Indo - Gulf Reparation Mechanisms’
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Inter-American Human Rights Mechanisms
The American States reaffirm the principles of International law is the standard of conduct of States in their reciprocal relations; proclaim the fundamental rights of the individual without distinction as to race, nationality, creed, or sex; The powers referred to in this article shall be exercised in accordance with this Charter.
The Charter of the Organization of American States was signed in BogotĂĄ in 1948 and amended by the âProtocol of Buenos Airesâ in 1967, by the âProtocol of Cartagena de Indiasâ in 1985, by the âProtocol of Washingtonâ in 1992, and by the âProtocol of Managuaâ in 1993.
Read excerpts from the chapters:-
Chapter IV FUNDAMENTAL RIGHTS AND DUTIES OF STATES
States are juridically equal, enjoy equal rights and equal capacity to exercise these rights, and have equal duties. The rights of each State depend not upon its power to ensure the exercise thereof, but upon the mere fact of its existence as a person under international law.
Every American State has the duty to respect the rights enjoyed by every other State in accordance with international law.
Individuals and organizations may petition the Commission to examine complaints regarding the violation of rights under the Charter and American Convention on Human Rights. A form for petitioning the Commission is available on the Commissionâs website.
The Member States, convinced that man can only achieve the full realization of his aspirations within a just social order, along with economic development and true peace, agree to dedicate every effort to the application of the following principles and mechanisms:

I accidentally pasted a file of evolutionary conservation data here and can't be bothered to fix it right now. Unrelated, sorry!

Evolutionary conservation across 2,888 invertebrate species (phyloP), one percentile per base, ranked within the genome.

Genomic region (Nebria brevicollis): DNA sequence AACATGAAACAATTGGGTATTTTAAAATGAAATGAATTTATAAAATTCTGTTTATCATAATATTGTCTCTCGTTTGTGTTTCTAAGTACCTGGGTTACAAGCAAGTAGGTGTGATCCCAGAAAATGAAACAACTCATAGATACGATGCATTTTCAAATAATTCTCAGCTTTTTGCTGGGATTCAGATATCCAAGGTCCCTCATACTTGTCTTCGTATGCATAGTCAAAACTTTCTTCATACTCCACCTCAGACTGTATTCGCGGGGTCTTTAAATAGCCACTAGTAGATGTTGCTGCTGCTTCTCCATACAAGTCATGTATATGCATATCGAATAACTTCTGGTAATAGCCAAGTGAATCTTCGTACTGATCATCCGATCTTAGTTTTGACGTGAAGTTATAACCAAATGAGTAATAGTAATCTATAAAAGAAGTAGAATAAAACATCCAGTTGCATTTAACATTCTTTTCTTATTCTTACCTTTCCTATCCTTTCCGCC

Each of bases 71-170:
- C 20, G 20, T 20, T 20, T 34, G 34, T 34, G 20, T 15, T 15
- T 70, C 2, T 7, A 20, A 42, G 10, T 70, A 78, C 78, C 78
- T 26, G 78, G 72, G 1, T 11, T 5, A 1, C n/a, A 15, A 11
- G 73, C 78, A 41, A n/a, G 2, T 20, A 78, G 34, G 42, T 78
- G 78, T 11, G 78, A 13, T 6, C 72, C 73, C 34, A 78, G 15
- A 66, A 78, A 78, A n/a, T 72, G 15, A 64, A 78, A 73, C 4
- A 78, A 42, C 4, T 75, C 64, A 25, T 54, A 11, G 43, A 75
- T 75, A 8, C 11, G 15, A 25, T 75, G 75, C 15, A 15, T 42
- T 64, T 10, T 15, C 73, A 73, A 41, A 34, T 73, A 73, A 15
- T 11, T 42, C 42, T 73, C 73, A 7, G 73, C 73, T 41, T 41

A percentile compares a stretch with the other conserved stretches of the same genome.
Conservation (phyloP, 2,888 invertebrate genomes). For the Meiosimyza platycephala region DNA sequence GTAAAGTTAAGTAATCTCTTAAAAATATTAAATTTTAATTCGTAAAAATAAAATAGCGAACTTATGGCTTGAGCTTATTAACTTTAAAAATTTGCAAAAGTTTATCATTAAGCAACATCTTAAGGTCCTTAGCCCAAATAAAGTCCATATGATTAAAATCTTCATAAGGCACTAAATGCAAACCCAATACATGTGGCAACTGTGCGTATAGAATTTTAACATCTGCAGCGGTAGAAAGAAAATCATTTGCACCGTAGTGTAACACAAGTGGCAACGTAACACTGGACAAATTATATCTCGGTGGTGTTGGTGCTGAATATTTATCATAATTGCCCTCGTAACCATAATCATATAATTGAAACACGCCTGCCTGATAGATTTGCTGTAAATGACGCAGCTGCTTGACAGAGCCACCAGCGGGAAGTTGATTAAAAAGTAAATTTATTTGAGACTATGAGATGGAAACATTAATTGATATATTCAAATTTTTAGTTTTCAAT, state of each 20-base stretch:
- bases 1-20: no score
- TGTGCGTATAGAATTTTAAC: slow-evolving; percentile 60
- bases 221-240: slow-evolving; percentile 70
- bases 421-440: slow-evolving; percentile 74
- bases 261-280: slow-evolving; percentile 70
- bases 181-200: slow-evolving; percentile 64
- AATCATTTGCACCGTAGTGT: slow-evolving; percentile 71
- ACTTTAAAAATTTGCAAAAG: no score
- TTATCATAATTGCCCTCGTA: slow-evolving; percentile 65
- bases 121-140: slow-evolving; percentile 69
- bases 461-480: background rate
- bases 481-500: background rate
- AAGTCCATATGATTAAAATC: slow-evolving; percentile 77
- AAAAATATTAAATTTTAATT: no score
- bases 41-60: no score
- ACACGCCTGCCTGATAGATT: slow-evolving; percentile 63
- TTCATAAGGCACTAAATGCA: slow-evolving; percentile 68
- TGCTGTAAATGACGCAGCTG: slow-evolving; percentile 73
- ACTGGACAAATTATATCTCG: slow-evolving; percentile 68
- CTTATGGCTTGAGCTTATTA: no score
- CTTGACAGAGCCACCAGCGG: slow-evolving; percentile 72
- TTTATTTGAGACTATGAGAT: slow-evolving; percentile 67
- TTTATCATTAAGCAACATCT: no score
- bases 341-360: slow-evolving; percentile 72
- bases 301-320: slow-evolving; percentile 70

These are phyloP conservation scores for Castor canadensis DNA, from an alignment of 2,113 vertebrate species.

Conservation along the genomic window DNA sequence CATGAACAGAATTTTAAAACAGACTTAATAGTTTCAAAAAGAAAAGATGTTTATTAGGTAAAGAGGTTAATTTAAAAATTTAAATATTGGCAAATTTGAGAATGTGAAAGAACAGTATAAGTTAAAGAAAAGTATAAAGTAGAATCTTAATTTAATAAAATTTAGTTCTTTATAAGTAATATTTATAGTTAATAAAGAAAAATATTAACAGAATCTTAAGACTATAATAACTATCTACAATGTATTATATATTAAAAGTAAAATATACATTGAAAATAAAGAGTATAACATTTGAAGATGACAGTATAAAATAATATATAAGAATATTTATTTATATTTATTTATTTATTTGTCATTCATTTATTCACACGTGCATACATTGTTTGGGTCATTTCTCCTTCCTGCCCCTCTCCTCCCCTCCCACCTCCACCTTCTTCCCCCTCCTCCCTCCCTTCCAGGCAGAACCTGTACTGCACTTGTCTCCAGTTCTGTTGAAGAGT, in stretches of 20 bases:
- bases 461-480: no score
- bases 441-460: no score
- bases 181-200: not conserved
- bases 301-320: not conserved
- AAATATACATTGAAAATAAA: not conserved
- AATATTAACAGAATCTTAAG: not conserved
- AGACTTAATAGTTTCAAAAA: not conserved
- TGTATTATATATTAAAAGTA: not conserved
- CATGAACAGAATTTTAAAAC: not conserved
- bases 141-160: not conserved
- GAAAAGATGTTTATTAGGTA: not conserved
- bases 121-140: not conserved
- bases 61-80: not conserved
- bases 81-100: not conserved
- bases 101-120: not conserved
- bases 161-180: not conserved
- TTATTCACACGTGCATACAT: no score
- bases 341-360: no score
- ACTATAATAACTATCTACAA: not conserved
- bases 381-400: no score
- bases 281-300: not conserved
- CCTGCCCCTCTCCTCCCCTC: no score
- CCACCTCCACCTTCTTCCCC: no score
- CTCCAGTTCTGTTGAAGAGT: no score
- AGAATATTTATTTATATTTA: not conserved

a) All human beings, without distinction as to race, sex, nationality, creed, or social condition, have a right to material well-being and to their spiritual development, under circumstances of liberty, dignity, equality of opportunity, and economic security;
b) Work is a right and a social duty, it gives dignity to the one who performs it, and it should be performed under conditions, including a system of fair wages, that ensure life, health, and a decent standard of living for the worker and his family, both during his working years and in his old age, or when any circumstance deprives him of the possibility of working;
(Source: http://www.reparationlaw.com/resources/inter-american-mechanisms/ )
European Human Rights Mechanism
Council of Europe and European Union
The Council of Europe and the European Union share the same values â human rights, democracy and the rule of law. Focusing on those core values, the Council of Europe brings together governments from across Europe â and beyond â to agree legal standards in a wide range of areas.
The European Convention of Human Rights is the first Council of Europeâs convention and it aims at protecting human rights. It was adopted in 1950 and entered into force in 1953.
Its ratification is a prerequisite for joining the Council of Europe. The member governments of the âCouncil of Europeâ work towards peace and greater unity, based on human rights and fundamental freedoms. With this Convention they decide to take the first steps to enforce many of the rights contained in the Universal Declaration of Human Rights.